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Italy's new coalition: Conte PM & Di Maio foreign minister as government sworn in

Italian President Sergio Mattarella and Prime Minister Giuseppe Conte at the Quirinal Palace in Rome, Italy, September 5, 2019.
Italian President Sergio Mattarella and Prime Minister Giuseppe Conte at the Quirinal Palace in Rome, Italy, September 5, 2019. Copyright Francesco Ammendola/Presidential Palace/Handout via REUTERS
Copyright Francesco Ammendola/Presidential Palace/Handout via REUTERS
By Alice Tidey with Reuters
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It relegates Matteo Salvini's far-right League movement to the opposition.


Italy's new cabinet was sworn in on Thursday morning sealing an alliance between the populist Five Star Movement (M5S) and the centre-left Democratic Party (PD).

It relegates Matteo Salvini's far-right League movement to the opposition.

Guiseppe Conte remains as Italy's prime minister and now leads a team of 21 ministers — 10 from M5S, 9 from PD, one independent and one from the left-wing Free and Equal party. Only seven of them are women.

Luigi Di Maio, formerly deputy prime minister and minister for industry and labour, is now the country's foreign minister.

The crucial economy ministry was given to PD's Roberto Gualtieri, the chairman of the European Parliament's Committee on Economic and Monetary Affairs, while independent Luciana Lamorgese will replace the League's firebrand leader, Matteo Salvini, at the interior ministry.

Lamorgese, the first woman to lead the Milan prefecture, is a veteran at the interior ministry, which she first joined in 1979. Over the past decade, she has primarily worked on migration and the integration of refugees and migrants.

The appointments have been welcomed by financial markets who see them as less likely to clash with Brussels. Italian bonds have rallied strongly over the past week, with 10-year yields touching a new record low of 0.803% on Wednesday. They were above 1.5% at the start of August.

European Commission President Jean-Claude Juncker congratulated Guiseppe Conte for his new government and his "leadership" in a letter on Thursday.

"I am convinced that Italy will be able to play an important role in addressing these truly European challenges, living up to its responsibilities as a founding member of our Union," he added.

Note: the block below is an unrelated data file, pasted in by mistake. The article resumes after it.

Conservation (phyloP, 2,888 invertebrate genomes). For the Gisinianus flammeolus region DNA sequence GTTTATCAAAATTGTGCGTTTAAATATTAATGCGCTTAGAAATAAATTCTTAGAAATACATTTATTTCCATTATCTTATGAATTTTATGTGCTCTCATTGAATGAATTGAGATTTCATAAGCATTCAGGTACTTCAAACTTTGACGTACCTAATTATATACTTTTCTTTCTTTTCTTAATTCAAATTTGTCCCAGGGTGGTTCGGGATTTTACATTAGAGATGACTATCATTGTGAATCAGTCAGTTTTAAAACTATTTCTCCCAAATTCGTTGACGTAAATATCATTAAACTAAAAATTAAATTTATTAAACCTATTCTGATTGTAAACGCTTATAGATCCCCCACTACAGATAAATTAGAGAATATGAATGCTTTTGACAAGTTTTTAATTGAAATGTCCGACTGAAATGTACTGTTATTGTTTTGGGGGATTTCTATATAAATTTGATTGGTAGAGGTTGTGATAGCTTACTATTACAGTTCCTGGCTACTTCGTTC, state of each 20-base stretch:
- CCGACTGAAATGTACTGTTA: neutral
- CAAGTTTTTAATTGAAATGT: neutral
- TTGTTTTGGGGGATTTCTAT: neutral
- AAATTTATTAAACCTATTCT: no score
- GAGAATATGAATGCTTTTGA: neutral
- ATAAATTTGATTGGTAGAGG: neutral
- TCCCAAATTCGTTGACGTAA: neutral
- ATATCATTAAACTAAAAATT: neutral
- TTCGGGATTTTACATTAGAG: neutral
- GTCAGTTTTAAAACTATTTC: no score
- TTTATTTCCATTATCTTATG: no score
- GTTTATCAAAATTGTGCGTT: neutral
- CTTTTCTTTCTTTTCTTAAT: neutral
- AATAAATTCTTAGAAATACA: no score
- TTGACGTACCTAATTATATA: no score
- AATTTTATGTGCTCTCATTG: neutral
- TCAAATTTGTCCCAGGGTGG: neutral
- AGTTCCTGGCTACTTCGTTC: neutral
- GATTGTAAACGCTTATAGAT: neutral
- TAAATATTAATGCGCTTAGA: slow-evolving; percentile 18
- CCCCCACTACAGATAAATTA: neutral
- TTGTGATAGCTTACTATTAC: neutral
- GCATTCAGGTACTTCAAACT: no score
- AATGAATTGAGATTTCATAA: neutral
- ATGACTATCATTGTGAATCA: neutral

The country was plunged in a political crisis in early August when Salvini pulled the plug on the League-M5S coalition in the hope of triggering new elections that he hoped would see the League rule alone.

But although a coalition has been agreed, it doesn't mean the country is fully out of its political uncertainty.

"While Italy's new government will improve the mood between the EU and Rome, there's little room for pro-Europeans to be complacent. First of all, the government may not last long. The Five Star Movement and Democratic Party have spent the last few years attacking each other and it will be difficult to establish trust," Luigi Scazzieri, a research fellow at the Centre for European Reform think tank, wrote in a note on Thursday.

He also warned that the League, although now out of government, is not to be discounted.

"The new government is likely to face stiff opposition from Salvini and the League," he wrote, adding that while the crisis has dented Salvini's popularity, " it is a mistake to think he will not recover."

"In opposition, his rhetoric will be even sharper than it was in government, and the League will become even more radical and eurosceptic," Scazzieri said, flagging that as other right-wing parties become weaker, Salvini could impose his dominance and return the League "to power at the head of a right-wing coalition that puts Italy on a collision course with Brussels."

The new government will only be fully operational once it has been approved by both houses of parliament.

The votes scheduled for Monday and Tuesday.

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